Homelessness in the Greater Houston area saw an uptick in 2018, and officials with a local nonprofit said that increase can be seen in Cy-Fair as well.
The Coalition for the Homeless of Houston/Harris County updates its homeless count each year over the course of a three-day period. The process includes visiting emergency shelters, transitional housing and safe havens as well as under bridges, along bayous and in abandoned buildings, according to an executive summary released as part of the 2018 count.
The group counted 4,143 homeless individuals earlier this year across Harris, Montgomery and Fort Bend counties, up from 3,412 in 2017, according to a survey report released this spring. In Harris County the number of unsheltered homeless individuals rose from 1,078 in 2017 to 1,528 in 2018.
Specific counts are not conducted in the Cy-Fair area. However, Jean Dreyer, executive director of homeless initiatives for Cy-Fair Helping Hands, said she has observed an increase on Cy-Fair streets as well.
“It is obvious to us that there’s more and more,” Dreyer said. “Almost any clump of woods of any size is going to have someone living in it. There’s lots of homeless people that most of us never see.”
Dreyer said Hurricane Harvey has led to what she believes is an increase in the number of homeless people in Cy-Fair-area hotels and motels. However, she said she thinks the main reason for the increase on the streets has to do with changes to how the city of Houston handles homelessness, including laws that set strict regulations on where food can be given to homeless people.
“[The city is] trying to put them in a certain area, so the more independent ones come out here [to Cypress] so they can camp where they want to camp,” Dreyer said.
Small teams of volunteers conduct homeless outreach for Cy-Fair Helping Hands in a number of ways, including hitting the streets and interacting with the homeless directly, Dreyer said. The group tries to meet their physical needs by providing food and clothing but also works to identify individuals looking to transition out of homelessness, she said.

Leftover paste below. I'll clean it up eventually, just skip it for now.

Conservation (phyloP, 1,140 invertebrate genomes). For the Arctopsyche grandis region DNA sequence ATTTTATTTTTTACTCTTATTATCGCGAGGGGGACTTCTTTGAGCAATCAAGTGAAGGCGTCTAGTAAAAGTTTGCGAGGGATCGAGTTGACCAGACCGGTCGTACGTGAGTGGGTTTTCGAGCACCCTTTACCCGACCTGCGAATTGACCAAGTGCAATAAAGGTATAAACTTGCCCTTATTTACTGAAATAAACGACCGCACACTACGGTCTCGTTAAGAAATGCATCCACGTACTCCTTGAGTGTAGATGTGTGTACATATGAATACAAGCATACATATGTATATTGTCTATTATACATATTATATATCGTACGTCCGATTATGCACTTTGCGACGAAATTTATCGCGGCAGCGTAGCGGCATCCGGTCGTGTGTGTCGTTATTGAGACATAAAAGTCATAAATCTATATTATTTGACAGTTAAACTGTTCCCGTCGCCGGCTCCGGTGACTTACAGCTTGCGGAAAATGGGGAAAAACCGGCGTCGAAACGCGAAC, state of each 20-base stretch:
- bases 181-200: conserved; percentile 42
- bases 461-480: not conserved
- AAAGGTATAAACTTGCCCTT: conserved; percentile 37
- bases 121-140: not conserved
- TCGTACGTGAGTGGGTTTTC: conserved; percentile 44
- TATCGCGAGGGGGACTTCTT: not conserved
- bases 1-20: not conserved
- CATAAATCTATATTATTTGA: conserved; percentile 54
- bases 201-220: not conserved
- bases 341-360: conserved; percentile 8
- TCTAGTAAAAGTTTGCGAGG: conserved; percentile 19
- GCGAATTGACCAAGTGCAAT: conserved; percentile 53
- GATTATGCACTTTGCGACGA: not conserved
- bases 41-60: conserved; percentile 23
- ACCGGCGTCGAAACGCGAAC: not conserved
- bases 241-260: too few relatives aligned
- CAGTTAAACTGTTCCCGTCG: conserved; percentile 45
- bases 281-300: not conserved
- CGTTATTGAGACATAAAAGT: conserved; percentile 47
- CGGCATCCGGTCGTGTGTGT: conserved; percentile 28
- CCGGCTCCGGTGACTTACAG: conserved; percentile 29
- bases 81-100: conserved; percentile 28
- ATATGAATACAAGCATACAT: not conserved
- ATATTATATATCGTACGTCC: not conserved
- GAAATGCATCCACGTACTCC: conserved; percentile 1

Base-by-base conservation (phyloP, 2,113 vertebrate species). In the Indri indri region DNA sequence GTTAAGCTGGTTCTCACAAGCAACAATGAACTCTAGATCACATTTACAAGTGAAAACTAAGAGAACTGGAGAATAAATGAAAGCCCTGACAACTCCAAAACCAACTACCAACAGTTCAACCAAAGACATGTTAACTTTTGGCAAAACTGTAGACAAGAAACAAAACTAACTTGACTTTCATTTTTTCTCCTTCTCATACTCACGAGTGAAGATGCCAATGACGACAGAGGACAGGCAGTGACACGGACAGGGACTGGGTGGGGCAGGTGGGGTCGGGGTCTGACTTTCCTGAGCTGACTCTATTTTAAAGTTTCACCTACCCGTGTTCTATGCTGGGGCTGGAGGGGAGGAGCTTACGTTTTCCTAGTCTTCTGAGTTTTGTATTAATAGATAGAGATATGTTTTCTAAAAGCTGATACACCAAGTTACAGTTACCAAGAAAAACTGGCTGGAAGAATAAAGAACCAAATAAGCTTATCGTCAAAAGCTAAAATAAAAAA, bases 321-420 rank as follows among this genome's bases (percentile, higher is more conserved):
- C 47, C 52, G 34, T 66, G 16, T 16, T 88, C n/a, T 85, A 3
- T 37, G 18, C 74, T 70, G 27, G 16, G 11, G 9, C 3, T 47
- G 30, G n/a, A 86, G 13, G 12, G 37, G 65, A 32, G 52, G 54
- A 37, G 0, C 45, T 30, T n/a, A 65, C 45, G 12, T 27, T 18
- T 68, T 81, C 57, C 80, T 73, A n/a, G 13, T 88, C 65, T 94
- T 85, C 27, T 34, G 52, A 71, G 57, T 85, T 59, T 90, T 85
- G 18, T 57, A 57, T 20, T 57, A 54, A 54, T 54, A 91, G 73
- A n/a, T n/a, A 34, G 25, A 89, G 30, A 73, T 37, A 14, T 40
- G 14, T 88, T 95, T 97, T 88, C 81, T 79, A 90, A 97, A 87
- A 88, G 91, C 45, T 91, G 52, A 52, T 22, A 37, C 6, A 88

“Most of the ones on the streets in the Cypress Fairbanks area, we know, but we do come across new people and work to get to know them and their situation so we can help,” Dreyer said.
Dreyer said she has also noticed an increase over the past few years in homeless encampments in Cy-Fair in areas that are more visible to the public.
“That’s something that we’ve never seen out here,” she said. “Typically, the people in Cy-Fair, up until recently, were pretty much independent, meaning they did not camp together.”
Out of respect for the privacy of homeless individuals, Dreyer declined to point to specific areas in Cy-Fair where she and her volunteers have seen encampments.
Harris County Precinct 4 Constable Mark Herman said his officers have worked to break up homeless camps at the request of property owners. Precinct 4 stretches from Hwy. 290 in Cy-Fair eastward to the Atascocita and Lake Houston area.
“We normally go in with the property owner and basically tell the folks they need to move on,” Herman said. “If the property owner really doesn’t care, there’s not much we can do. We will let [Harris County Public Health] know because a lot of these camps are public health concerns.”
Herman said officers try to find places for the homeless to stay when they take down a camp, often helping them connect with Northwest Assistance Ministries or the homeless shelter in downtown Houston. Cy-Fair Helping Hands has also turned to law enforcement to help in the past, including to the Harris County Sheriff Office’s Homeless Outreach Team, which Dreyer said helps transport individuals to shelters.
Dreyer said individuals looking to help the homeless should contact Cy-Fair Helping Hands to learn more about volunteer opportunities and ways to donate. She said when it comes to helping people transition out of homelessness, timing is key.
“It’s much easier if we can prevent them from being homeless, or if we can catch them right as soon as they’re homeless and start the process,” she said. “The longer they’ve been on the streets, the harder it is.”